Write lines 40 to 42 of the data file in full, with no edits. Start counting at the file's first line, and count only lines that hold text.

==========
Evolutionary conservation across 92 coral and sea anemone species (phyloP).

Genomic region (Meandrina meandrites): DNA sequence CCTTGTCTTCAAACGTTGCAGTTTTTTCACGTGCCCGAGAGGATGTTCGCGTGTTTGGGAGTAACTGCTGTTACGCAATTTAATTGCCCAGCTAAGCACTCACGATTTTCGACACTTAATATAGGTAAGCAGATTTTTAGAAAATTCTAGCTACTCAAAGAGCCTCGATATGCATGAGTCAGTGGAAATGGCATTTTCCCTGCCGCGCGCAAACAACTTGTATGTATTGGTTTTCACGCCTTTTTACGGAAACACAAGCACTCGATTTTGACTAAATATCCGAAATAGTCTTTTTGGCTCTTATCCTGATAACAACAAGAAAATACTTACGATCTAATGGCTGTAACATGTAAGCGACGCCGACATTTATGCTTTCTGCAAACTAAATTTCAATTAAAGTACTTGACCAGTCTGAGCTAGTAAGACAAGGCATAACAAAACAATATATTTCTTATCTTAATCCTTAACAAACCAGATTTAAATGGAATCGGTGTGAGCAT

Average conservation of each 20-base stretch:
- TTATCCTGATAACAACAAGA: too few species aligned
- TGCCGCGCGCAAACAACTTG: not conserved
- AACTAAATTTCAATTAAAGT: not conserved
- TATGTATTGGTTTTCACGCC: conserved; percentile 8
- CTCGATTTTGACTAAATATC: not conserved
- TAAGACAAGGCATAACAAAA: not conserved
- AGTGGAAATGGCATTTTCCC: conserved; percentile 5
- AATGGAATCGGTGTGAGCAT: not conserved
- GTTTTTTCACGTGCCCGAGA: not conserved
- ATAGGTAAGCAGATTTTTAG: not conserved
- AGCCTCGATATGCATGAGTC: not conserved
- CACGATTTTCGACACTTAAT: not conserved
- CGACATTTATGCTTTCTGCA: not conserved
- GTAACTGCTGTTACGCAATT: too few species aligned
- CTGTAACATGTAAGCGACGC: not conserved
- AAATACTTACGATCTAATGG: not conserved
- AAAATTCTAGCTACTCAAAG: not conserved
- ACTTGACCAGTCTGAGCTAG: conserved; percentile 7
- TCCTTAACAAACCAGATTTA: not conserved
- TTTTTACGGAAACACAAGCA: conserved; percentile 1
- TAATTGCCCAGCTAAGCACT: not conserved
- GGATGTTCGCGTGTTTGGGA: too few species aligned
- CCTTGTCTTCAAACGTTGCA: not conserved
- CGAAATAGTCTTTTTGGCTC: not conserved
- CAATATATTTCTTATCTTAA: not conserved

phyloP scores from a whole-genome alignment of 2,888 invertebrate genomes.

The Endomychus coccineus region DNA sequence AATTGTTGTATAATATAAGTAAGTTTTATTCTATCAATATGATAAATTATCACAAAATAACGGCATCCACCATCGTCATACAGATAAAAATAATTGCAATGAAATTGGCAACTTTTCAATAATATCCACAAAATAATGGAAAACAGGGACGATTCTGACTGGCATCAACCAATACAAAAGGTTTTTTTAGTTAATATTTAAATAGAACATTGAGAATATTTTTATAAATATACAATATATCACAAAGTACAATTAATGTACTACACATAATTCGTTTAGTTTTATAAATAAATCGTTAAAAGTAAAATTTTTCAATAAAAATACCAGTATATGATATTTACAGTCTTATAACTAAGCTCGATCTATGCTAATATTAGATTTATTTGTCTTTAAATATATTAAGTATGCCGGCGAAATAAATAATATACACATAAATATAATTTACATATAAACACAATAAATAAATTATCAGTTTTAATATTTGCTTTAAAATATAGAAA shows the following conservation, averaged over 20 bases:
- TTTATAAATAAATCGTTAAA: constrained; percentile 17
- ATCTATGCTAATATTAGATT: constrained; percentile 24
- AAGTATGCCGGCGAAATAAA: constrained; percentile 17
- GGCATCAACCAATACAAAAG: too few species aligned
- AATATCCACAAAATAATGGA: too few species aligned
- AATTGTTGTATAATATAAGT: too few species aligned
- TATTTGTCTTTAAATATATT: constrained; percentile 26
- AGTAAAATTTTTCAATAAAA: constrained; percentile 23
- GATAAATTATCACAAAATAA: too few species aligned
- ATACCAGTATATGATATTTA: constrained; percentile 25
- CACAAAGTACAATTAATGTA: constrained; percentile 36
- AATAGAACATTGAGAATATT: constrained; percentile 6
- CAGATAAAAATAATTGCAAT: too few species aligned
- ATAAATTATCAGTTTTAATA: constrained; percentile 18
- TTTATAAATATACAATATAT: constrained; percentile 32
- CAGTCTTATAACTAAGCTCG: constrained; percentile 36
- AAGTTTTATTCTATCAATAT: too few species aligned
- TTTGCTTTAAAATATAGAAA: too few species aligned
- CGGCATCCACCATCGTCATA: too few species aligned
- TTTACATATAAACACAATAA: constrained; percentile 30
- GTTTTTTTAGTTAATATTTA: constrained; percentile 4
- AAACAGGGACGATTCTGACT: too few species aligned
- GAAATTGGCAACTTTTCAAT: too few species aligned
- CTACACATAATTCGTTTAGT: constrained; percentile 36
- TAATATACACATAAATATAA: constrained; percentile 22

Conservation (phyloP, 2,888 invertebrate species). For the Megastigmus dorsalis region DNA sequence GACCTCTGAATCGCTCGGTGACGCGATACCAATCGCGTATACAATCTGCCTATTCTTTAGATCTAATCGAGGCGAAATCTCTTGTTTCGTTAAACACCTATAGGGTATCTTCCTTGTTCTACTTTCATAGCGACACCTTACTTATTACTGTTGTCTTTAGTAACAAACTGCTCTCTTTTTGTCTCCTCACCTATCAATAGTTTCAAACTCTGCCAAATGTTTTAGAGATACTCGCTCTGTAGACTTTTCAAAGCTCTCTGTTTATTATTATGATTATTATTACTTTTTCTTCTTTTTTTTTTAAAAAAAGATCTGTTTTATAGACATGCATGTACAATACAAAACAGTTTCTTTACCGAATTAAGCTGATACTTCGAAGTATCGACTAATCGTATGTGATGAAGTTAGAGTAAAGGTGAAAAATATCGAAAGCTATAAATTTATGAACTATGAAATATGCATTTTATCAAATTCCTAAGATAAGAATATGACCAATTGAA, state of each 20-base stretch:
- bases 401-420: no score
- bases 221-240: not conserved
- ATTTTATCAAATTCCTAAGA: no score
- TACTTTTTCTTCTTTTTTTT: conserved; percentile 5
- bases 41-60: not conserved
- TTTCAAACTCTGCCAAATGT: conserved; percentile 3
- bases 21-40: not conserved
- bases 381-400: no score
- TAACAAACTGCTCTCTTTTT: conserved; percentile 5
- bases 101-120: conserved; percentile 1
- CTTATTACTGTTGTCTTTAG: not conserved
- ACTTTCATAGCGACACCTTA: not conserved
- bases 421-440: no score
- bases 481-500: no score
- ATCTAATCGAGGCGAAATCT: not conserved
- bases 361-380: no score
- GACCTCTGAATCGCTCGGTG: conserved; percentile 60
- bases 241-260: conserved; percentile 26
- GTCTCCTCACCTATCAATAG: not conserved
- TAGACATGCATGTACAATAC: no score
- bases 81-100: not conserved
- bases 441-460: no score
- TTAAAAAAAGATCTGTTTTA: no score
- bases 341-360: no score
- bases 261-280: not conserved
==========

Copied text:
- ATACCAGTATATGATATTTA: constrained; percentile 25
- CACAAAGTACAATTAATGTA: constrained; percentile 36
- AATAGAACATTGAGAATATT: constrained; percentile 6